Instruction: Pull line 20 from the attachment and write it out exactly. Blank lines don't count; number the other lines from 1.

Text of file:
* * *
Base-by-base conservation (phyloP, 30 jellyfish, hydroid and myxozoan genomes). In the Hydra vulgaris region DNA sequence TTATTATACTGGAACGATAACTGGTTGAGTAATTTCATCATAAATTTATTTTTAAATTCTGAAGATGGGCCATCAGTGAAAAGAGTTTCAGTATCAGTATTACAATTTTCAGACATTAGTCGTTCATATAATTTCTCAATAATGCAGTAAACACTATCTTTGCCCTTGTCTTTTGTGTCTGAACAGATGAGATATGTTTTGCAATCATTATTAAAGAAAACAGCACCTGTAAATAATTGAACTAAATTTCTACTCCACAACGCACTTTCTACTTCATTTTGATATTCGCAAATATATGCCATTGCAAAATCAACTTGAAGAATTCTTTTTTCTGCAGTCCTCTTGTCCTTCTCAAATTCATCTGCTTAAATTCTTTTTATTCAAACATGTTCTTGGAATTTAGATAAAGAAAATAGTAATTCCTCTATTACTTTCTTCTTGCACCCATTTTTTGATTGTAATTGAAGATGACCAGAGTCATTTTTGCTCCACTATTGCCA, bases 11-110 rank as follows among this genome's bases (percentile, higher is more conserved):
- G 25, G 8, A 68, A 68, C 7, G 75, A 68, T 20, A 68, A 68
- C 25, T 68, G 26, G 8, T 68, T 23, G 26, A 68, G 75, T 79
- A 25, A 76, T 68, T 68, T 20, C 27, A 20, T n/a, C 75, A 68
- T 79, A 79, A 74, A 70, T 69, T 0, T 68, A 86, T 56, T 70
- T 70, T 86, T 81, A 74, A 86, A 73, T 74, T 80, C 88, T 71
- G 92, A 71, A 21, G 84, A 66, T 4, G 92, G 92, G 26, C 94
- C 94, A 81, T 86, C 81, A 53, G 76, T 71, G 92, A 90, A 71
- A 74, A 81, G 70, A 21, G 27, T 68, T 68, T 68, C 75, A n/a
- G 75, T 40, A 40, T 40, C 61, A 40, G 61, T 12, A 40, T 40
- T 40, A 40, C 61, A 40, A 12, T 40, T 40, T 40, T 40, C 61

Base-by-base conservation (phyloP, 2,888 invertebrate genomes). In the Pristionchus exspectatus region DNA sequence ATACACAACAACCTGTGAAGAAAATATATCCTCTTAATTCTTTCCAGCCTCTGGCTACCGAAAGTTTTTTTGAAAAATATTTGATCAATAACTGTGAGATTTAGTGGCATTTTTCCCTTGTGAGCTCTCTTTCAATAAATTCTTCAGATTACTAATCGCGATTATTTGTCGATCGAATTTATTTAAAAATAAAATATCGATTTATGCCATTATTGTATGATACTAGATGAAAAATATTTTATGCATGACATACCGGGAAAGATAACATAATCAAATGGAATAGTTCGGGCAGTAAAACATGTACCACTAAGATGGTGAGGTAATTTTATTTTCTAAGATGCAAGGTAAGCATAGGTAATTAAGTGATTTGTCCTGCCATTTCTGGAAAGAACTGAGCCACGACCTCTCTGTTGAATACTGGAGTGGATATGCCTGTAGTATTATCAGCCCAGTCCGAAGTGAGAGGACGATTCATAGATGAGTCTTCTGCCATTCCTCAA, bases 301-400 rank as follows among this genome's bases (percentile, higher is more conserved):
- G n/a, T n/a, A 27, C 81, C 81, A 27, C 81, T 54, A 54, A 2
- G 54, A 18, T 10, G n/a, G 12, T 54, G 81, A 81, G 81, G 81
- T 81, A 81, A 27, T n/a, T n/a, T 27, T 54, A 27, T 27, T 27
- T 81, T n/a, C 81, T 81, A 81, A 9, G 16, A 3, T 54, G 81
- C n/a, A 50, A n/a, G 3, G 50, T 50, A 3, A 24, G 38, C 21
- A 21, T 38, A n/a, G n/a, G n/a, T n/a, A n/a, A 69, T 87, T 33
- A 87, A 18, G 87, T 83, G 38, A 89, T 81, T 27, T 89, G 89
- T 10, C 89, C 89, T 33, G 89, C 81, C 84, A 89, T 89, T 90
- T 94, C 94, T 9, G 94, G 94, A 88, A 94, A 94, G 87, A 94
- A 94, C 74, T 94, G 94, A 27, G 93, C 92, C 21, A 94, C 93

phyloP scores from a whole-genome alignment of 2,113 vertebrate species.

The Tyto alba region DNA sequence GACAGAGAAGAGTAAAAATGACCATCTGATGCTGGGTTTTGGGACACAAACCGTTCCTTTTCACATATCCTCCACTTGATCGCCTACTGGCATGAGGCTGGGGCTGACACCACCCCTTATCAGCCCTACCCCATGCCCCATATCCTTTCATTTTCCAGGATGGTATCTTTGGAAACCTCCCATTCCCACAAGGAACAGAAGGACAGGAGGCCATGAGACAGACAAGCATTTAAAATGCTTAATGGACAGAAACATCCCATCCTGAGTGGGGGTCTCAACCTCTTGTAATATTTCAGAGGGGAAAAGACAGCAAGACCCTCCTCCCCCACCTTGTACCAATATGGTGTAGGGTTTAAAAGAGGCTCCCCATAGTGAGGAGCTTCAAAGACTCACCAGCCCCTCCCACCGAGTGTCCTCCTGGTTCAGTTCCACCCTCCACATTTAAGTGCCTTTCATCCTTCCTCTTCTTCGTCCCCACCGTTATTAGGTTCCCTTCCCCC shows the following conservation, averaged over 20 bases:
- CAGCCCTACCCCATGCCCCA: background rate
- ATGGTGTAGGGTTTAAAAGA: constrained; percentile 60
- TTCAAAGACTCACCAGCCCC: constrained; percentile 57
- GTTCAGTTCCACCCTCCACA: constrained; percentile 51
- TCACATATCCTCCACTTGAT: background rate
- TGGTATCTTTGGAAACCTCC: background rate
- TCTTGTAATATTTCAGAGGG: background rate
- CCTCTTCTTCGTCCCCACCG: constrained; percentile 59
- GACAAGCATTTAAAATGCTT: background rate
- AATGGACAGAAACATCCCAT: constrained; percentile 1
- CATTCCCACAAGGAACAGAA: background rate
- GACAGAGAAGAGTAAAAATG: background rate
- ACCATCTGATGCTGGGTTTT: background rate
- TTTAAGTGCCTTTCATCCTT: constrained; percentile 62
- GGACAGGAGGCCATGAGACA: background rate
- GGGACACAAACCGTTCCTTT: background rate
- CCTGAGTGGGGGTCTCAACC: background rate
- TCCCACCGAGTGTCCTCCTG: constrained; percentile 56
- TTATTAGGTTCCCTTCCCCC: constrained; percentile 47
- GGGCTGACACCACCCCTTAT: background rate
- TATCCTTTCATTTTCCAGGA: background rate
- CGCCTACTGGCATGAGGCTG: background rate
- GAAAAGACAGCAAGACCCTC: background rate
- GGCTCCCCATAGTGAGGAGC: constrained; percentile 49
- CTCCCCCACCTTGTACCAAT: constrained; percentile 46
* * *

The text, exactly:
- T 10, C 89, C 89, T 33, G 89, C 81, C 84, A 89, T 89, T 90